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Old 01-12-2023, 02:03 PM
 
Location: Toronto
15,102 posts, read 15,862,695 times
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Quote:
Originally Posted by Natnasci View Post
The hotel is wonderful. We stayed in basic room for the night few arrived, since we were leaving the next morning for a few days.

When we came back we had booked a nicer room, much larger, had a fireplace and was on a corner overlooking Union Station. I love history, so of course we went down to the mezzanine to look at the display of the hotels history. Besides the photos of royalty and famous entertainers, there was a photo of a room, from the 1920's that looked a lot like ours. I took a photo of the photo, and compared the marble surround on the fireplace to see if it matched. It did. That and the room number which had been renumbered since then, but still basically matched, clinched it. Our room had formally been the living room of a larger suite as the old photo showed. Love stuff like that.

It was the convenience of just walking across to Union Station to catch the UP to Pearson which first attracted us to the hotel, plus car rental just in the next block.
Glad you enjoyed it and thanks for sharing the experience. Great to hear they are preserving it on the inside as well!
I love historical pieces that I can reference to a story in the past. A pair of Napolean's black silk socks is part of the Bata Shoe Museum display and just fascinating seeing something real in front of you connected with something familiar in the past

Quote:
Originally Posted by Acajack View Post
Thanks to you guys for bringing these up!

Ironically, Montreal was Canada's original railway capital where everything started from, but it doesn't really have a grand railway hotel in the heart of the city.

It used to have two.

The Windsor Hotel, which was partly demolished though some parts of it still survive as offices and ballrooms.

https://en.wikipedia.org/wiki/Windsor_Hotel_(Montreal)

And the Place Viger, which is like a mini-Château Frontenac. It sat abandoned for quite some time but was renovated and repurposed a few years ago, with almost the entire structure retained.

https://en.wikipedia.org/wiki/Place_Viger

What would effectively become Montreal's lasting grand railway hotel is The Queen Elizabeth (Le Reine Elizabeth) which was built around 1960 in a more brutalist style. It was I think the last of Canada's grand railway hotels to be built and its style is quite different from the others. Its claim to fame is for being home to John Lennon' and Yoko Ono's bed-in for peace, and where the song "Give Peace a Chance" was recorded.

https://en.wikipedia.org/wiki/Queen_Elizabeth_Hotel
Speaking of Montreal being the original railway capital, it also didn't construct a railway station with the grandeur of Toronto's Union Station. Montreal Central Station is ok but i'm just surprised since Montreal at the time was still the largest and most important city in the country.

My personal fav of all the railroad hotels is the Chateau Frontenac. It is my favourite single piece of architecture in the whole country. Place Viger is mint though. I prefer it to the Queen Elizabeth.

Last edited by fusion2; 01-12-2023 at 02:17 PM..
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Old 01-12-2023, 02:04 PM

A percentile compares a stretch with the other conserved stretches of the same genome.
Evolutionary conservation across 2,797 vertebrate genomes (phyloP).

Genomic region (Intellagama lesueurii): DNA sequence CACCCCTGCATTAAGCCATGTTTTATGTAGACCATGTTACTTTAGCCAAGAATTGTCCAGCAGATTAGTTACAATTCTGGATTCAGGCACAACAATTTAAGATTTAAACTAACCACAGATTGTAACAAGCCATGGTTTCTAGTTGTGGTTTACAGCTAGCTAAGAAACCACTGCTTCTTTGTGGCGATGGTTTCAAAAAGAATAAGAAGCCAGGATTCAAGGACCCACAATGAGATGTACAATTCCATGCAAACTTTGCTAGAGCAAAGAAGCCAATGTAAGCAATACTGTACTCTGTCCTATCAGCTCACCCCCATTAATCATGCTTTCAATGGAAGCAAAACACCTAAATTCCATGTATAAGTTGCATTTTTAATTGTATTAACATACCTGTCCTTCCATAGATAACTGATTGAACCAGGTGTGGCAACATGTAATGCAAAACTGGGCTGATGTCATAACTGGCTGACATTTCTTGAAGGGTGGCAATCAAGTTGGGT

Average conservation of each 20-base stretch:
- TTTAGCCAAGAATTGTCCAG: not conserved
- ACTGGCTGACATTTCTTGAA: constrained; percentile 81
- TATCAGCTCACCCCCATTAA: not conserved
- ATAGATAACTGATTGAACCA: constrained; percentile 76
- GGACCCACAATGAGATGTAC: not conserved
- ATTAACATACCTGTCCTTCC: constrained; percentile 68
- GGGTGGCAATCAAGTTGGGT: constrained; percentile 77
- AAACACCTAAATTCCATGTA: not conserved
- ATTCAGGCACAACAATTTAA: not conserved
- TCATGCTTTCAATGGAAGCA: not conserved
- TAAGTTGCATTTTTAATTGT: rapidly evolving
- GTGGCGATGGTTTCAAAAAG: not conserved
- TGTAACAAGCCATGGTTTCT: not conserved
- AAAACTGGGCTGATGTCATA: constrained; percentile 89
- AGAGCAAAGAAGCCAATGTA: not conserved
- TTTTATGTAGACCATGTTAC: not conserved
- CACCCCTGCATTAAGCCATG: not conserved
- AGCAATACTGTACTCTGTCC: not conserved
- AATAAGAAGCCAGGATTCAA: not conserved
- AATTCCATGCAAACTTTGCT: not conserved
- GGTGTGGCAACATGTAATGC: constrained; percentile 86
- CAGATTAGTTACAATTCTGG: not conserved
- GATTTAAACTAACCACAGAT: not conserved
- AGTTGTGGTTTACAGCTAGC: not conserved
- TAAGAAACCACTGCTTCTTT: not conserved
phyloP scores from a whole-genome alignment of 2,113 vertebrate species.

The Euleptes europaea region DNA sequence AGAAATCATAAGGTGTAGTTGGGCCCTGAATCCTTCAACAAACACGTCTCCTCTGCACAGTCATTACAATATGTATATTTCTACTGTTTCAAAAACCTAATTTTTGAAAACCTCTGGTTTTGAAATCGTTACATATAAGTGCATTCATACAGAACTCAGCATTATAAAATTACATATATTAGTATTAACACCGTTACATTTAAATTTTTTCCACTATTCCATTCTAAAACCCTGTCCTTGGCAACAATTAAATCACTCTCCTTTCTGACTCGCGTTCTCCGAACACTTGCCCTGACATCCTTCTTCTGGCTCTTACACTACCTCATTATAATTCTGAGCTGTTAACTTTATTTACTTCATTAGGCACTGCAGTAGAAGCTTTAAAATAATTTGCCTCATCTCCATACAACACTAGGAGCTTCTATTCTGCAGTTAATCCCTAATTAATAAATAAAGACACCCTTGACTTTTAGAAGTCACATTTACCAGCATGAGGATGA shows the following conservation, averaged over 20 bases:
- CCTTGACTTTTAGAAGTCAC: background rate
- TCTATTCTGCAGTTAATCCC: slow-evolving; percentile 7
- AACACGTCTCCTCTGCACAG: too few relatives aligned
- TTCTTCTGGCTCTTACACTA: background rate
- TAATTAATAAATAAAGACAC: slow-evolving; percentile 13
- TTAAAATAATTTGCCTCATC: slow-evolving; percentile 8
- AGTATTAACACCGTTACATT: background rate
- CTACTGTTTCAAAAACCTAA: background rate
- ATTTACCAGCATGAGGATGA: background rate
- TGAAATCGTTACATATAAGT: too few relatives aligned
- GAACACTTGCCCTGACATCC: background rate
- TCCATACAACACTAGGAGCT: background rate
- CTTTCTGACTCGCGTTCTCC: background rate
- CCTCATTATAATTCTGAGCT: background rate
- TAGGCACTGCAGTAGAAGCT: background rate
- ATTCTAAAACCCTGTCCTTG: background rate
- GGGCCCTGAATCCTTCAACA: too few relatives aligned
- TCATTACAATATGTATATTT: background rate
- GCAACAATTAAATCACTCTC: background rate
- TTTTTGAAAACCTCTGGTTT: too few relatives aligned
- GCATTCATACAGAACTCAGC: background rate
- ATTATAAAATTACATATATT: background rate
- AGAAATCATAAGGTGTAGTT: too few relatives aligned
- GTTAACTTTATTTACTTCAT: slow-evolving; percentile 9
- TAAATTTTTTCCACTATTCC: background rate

Location: Vancouver
18,504 posts, read 15,536,880 times
Reputation: 11937
Quote:
Originally Posted by Acajack View Post
Thanks to you guys for bringing these up!

Ironically, Montreal was Canada's original railway capital where everything started from, but it doesn't really have a grand railway hotel in the heart of the city.

It used to have two.

The Windsor Hotel, which was partly demolished though some parts of it still survive as offices and ballrooms.

https://en.wikipedia.org/wiki/Windsor_Hotel_(Montreal)

And the Place Viger, which is like a mini-Château Frontenac. It sat abandoned for quite some time but was renovated and repurposed a few years ago, with almost the entire structure retained.

https://en.wikipedia.org/wiki/Place_Viger

What would effectively become Montreal's lasting grand railway hotel is The Queen Elizabeth (Le Reine Elizabeth) which was built around 1960 in a more brutalist style. It was I think the last of Canada's grand railway hotels to be built and its style is quite different from the others. Its claim to fame is for being home to John Lennon' and Yoko Ono's bed-in for peace, and where the song "Give Peace a Chance" was recorded.

https://en.wikipedia.org/wiki/Queen_Elizabeth_Hotel
How did I miss Place Viger? I didn't know about that one, and somehow missed it while in Montreal. Looks very much like a lot of it's " Sisters" .
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Old 01-12-2023, 02:25 PM
 
Location: Gatineau, Québec
26,872 posts, read 37,997,315 times
Reputation: 11635
Quote:
Originally Posted by fusion2 View Post


Speaking of Montreal being the original railway capital, it also didn't construct a railway station with the grandeur of Toronto's Union Station. Montreal Central Station is ok but i'm just surprised since Montreal at the time was still the largest and most important city in the country.
.
Montreal's Gare Centrale is OK on the inside, but you can barely see it from the street even though it's on a major downtown boulevard.

Nothing like Union Station in Toronto which has a grand and imposing presence on Front St. in one of the busiest quadrants of the city.
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Old 01-12-2023, 02:29 PM
 
Location: Gatineau, Québec
26,872 posts, read 37,997,315 times
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Quote:
Originally Posted by Natnasci View Post
The hotel is wonderful. We stayed in basic room for the night few arrived, since we were leaving the next morning for a few days.